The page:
RBC economist sees soft growth for Cayman economy

Estimates by the Economics and Statistics Office for a 1.9 percent growth of the Cayman Islands economy this year are about average in the Caribbean region. While Cayman has bounced back from the recession more than three years ago, the absolute size of the economy has not recovered, and growth is softer than it was before the financial crisis, according to Marla Dukharan, group economist for RBC Caribbean.

Speaking at the RBC Wealth Management-hosted Thought Leadership Forum last week, she said, “Even though Cayman had nearly four years of consecutive growth, the size of the economy is still smaller than it was pre-crisis.

“We do have a little bit of catching up to do to get to the point of where we were at in 2008.”

Ms. Dukharan estimates, on the basis of ESO statistics, that the financial sector directly contributes 56 percent of Cayman’s gross domestic product. Other major sectors are real estate activities with 8.7 percent of GDP, wholesale and retail trade at 8.36 percent, and hotels and restaurants, which account for 6 percent of GDP.

But the factors driving Cayman’s economy are not consistently strong, she noted.

Long term, the number of licensees with the Cayman Islands Monetary Authority have declined 47 percent since 2002, and in the first quarter of 2014 the finance and insurance sector contracted by 1.3 percent compared to the same period a year earlier. The total number of bank and trust companies was 4.5 percent lower year on year.

This was partially offset by an uptick in the number of licensees and registrations in the Cayman Islands Monetary Authority’s fiduciary services division, which have increased by 93 percent since 2001.

Tourism, the other economic driver, saw a similar contrast. Cruise ship arrivals have dropped significantly from the pre-crisis highs of 2.7 million in 2007 to about 1.37 million in 2013. In the first half of this year, cruise arrivals recovered by 8.6 percent, “but again, even though we are up, we are still nowhere near where we were on a pre-crisis basis,” Ms. Dukharan said.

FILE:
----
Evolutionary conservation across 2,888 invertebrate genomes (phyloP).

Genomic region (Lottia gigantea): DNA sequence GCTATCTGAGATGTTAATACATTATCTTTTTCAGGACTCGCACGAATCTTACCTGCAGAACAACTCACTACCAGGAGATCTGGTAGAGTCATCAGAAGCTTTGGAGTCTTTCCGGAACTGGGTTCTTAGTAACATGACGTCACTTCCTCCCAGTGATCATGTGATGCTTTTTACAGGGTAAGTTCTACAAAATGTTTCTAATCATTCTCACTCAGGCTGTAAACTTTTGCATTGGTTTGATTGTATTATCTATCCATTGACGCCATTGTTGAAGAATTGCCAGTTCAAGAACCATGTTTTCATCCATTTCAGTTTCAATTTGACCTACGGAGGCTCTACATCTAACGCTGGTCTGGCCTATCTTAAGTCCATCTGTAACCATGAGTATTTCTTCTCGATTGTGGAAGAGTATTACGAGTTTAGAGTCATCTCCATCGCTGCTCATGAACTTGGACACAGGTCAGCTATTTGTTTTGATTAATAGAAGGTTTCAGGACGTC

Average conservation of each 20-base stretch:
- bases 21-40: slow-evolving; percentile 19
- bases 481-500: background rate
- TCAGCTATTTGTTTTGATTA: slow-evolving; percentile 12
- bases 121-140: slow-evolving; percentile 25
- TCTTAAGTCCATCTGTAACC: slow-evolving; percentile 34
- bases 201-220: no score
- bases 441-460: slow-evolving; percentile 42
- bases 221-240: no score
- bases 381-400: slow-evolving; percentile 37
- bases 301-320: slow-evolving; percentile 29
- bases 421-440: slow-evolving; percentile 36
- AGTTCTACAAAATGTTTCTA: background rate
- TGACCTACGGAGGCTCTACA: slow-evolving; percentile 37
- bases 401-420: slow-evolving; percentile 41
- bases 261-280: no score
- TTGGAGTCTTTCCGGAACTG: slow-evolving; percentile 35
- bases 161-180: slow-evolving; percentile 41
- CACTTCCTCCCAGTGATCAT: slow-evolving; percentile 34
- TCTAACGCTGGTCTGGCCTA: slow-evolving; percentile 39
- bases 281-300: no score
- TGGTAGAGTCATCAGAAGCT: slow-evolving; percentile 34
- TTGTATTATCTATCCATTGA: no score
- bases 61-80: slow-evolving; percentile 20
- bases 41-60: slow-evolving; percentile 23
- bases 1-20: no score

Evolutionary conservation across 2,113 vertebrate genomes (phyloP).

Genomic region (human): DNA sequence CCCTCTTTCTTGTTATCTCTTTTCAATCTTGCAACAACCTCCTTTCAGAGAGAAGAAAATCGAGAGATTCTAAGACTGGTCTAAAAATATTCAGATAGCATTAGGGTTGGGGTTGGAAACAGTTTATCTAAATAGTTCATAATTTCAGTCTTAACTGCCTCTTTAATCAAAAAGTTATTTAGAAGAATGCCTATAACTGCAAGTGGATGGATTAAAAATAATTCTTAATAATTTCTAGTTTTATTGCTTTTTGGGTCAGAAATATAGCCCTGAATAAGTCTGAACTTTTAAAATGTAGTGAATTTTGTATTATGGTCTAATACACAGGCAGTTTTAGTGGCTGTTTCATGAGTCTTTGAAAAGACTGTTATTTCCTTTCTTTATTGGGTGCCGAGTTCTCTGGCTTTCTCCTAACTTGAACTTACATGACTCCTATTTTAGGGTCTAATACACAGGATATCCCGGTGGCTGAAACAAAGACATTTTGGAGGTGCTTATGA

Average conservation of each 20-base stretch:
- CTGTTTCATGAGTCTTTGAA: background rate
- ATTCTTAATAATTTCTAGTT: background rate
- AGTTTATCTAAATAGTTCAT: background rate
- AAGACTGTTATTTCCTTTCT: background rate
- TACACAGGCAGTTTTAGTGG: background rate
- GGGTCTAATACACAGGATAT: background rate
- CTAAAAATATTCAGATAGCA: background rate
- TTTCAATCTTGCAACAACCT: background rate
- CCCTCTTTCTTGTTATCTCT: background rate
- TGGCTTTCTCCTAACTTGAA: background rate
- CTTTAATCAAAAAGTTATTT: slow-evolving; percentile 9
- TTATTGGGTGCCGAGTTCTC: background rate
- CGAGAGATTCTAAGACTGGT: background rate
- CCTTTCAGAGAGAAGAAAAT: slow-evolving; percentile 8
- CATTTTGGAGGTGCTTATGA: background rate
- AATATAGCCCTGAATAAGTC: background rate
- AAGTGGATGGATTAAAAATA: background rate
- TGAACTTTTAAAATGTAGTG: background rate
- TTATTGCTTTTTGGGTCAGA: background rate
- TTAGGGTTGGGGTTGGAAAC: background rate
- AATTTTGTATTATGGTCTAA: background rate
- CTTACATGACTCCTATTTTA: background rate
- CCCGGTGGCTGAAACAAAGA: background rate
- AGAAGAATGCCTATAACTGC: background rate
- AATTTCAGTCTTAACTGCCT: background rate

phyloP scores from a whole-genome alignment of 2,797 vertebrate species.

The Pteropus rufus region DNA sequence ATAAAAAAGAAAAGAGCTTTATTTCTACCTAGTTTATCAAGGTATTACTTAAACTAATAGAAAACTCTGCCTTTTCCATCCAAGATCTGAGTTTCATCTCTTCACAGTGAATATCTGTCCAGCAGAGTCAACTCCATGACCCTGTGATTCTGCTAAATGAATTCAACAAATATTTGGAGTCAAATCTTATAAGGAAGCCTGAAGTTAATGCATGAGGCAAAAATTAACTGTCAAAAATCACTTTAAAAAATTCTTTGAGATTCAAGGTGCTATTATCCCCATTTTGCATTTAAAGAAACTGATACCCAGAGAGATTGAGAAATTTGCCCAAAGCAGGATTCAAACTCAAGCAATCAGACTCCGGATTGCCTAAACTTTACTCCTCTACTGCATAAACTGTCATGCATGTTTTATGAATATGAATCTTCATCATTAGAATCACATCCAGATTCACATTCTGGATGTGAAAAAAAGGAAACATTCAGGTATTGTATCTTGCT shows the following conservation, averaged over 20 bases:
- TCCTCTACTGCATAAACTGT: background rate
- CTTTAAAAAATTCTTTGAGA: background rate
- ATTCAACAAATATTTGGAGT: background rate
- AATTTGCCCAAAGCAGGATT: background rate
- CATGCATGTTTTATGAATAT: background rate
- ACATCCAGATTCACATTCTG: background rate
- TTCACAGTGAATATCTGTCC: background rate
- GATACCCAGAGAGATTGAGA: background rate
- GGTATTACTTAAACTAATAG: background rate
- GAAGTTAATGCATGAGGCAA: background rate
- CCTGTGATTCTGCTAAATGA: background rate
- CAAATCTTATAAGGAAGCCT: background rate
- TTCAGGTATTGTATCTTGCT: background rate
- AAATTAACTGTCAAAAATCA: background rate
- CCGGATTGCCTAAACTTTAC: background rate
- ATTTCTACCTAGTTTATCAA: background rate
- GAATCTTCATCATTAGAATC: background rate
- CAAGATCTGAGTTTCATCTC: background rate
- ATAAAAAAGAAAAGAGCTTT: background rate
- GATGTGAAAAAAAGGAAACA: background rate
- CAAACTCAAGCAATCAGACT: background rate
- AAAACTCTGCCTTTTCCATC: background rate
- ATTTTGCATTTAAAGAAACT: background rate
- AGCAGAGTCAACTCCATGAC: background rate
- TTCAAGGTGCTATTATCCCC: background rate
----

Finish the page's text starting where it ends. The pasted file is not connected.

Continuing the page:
Stay-over tourist numbers, in turn, have grown steadily, by 9.4 percent in the first half of this year alone.

This very positive trend for Cayman’s economy is unique in the region, Ms. Dukharan said. “In terms of stop-over arrivals, I have to say that nowhere else in the Caribbean would you see a chart like this.

Whilst the cruise arrival chart is not so promising, everyone else in the Caribbean wishes that their stop-over, which is where your high-value tourism is taking place, [would have developed in the same way].

“So whilst there is some softening in the offshore sector and global changes to the regulatory environment of that sector, for stop-over tourist arrivals, we are seeing some strong growth,” she added.

The strong growth in stay-over tourism is bolstered by the U.S. economy, which grew 4.6 percent on an annualized basis in the second quarter of 2014. About 80 percent of Cayman’s stay-over tourists come from the United States.

“That is what is driving the growth and what is holding promise for this economy,” Ms. Dukharan concluded.

The recoveries of the U.S. and the U.K. economies are also improving the outlook for the Caribbean region as a whole, as advanced economies are becoming a more important contributor to global GDP growth this and next year.

While advanced economies’ and global growth bottomed out last year, emerging market growth is expected to further decline this year.

As a result, the balance of global growth is changing. The World Bank estimates that, by the end of next year, advanced and emerging economies will contribute about 50 percent each to global growth rates, compared to currently 40 and 60 percent, respectively.

Within the Caribbean, the fastest-developing economies remain the commodity-exporting nations, such as the Dominican Republic, Guyana, Haiti and Suriname, with growth rates of 4 percent or higher, compared to tourism-driven economies which grow at an average rate of around 2 percent.

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